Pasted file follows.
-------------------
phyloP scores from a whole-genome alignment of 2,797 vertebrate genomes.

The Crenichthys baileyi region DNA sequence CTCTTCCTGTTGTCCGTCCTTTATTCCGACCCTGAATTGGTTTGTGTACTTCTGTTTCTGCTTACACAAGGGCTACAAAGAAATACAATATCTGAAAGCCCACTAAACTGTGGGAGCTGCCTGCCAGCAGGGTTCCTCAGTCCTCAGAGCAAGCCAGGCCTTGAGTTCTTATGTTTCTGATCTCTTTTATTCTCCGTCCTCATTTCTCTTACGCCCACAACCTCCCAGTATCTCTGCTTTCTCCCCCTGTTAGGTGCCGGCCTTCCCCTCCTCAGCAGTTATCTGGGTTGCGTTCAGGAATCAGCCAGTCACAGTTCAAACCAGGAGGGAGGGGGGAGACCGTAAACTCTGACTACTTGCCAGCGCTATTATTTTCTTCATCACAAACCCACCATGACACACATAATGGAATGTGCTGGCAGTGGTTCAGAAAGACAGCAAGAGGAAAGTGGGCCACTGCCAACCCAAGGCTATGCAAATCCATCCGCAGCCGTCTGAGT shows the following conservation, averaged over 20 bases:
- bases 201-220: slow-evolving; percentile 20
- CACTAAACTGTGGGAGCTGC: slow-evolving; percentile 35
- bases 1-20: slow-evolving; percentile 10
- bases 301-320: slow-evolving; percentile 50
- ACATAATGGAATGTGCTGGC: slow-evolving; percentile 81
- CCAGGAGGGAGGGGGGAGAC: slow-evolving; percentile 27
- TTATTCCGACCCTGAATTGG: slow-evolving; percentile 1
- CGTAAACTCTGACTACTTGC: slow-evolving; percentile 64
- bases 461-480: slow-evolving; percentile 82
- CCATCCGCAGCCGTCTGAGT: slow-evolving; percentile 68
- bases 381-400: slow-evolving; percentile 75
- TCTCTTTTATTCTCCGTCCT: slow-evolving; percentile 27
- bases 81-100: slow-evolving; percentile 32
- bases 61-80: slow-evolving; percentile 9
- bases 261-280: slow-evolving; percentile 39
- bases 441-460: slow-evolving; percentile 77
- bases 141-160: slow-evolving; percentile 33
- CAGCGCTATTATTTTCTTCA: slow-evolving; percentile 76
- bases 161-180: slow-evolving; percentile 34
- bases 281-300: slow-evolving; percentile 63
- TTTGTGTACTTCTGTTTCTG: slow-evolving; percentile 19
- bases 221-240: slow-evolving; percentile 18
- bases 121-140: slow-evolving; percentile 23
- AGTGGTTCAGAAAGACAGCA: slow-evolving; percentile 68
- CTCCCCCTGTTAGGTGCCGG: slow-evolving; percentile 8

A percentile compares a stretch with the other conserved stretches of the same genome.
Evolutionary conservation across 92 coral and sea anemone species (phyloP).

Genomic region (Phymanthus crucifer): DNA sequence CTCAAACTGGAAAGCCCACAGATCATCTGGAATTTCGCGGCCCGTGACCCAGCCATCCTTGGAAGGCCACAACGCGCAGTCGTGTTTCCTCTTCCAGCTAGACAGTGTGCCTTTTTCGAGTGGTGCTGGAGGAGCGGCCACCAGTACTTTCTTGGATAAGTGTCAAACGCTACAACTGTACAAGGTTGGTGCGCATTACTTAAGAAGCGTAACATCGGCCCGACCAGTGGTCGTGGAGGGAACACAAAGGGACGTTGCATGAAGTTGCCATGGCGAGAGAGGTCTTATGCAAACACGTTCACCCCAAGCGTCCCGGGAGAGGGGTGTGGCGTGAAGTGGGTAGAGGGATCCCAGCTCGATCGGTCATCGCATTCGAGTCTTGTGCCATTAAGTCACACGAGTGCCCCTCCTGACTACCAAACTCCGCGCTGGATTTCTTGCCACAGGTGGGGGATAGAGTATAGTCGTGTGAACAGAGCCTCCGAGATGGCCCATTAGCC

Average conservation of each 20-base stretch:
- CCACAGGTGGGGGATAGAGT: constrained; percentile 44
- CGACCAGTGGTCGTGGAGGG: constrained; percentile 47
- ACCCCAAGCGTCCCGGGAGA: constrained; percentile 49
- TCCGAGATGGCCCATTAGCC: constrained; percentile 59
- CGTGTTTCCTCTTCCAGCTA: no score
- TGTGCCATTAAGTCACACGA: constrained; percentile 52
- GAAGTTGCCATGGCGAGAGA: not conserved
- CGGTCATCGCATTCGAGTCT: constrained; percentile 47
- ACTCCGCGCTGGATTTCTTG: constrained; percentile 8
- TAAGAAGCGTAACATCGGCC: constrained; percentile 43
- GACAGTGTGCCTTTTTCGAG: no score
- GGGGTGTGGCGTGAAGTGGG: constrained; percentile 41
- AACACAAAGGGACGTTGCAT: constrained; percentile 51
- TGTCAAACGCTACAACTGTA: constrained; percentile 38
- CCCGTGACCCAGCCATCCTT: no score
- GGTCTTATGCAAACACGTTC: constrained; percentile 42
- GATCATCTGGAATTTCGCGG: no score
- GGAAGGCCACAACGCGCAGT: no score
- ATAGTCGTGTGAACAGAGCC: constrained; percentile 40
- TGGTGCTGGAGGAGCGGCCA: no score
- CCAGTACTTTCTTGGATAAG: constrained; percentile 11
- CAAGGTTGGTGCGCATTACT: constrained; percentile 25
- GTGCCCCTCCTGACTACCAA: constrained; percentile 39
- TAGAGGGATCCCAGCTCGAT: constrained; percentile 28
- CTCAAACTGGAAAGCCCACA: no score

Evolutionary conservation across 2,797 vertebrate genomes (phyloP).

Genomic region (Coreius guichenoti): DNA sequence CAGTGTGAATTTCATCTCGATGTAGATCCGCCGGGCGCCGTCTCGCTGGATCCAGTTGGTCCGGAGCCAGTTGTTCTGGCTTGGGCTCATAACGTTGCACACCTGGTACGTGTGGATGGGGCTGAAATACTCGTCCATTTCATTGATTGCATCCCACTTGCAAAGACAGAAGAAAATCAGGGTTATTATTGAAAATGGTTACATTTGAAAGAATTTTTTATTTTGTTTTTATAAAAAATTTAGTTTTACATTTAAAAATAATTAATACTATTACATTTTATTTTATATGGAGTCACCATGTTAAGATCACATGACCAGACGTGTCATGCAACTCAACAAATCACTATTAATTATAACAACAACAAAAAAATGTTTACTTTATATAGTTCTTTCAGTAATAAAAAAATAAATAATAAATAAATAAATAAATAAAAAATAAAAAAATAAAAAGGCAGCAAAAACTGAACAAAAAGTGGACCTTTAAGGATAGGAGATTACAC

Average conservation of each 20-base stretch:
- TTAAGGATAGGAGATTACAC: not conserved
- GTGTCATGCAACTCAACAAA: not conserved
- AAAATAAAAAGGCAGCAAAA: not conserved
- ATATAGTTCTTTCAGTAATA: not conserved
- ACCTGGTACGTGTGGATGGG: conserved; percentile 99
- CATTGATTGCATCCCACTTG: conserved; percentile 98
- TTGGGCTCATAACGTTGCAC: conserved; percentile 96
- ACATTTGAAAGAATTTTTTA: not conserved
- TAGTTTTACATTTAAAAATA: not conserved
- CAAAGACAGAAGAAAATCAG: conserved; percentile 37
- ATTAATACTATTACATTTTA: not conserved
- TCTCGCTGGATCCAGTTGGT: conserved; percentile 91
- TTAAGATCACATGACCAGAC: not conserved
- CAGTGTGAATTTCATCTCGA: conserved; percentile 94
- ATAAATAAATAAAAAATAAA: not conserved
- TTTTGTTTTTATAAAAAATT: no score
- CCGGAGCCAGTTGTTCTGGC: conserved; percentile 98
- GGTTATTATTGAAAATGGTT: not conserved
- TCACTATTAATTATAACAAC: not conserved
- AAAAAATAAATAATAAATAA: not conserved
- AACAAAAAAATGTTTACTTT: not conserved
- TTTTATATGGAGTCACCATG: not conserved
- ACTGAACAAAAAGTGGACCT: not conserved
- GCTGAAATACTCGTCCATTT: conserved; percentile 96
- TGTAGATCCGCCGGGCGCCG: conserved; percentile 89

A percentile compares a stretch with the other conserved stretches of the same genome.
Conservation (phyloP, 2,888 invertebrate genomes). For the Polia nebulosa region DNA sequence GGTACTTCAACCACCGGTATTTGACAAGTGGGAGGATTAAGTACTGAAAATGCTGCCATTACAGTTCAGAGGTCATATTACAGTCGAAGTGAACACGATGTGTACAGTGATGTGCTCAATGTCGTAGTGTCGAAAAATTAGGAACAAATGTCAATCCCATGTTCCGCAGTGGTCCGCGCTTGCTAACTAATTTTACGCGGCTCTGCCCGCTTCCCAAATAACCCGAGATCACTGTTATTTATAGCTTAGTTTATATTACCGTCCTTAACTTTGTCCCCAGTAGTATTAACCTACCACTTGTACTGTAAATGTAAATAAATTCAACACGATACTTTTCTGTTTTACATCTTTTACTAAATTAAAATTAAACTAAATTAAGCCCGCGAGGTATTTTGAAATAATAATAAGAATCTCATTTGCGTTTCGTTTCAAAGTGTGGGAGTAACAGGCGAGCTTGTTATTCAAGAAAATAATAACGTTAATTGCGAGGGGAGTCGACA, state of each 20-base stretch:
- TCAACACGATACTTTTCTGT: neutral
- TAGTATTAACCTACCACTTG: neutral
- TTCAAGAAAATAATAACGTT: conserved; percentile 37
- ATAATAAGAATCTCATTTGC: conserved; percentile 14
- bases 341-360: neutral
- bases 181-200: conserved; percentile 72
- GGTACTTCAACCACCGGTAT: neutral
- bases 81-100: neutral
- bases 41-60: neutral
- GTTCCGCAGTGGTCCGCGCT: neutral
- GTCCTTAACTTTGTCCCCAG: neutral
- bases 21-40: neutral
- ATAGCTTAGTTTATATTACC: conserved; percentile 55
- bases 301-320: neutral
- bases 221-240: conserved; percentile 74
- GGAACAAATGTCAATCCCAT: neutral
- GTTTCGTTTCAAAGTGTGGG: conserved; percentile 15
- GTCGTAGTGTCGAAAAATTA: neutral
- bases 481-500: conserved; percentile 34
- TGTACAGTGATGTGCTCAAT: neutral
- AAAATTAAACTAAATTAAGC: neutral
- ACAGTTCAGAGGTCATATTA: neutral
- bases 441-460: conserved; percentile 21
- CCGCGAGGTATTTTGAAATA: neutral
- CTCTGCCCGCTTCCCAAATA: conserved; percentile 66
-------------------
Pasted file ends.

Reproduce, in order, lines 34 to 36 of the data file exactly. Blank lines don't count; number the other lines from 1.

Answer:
- ACCCCAAGCGTCCCGGGAGA: constrained; percentile 49
- TCCGAGATGGCCCATTAGCC: constrained; percentile 59
- CGTGTTTCCTCTTCCAGCTA: no score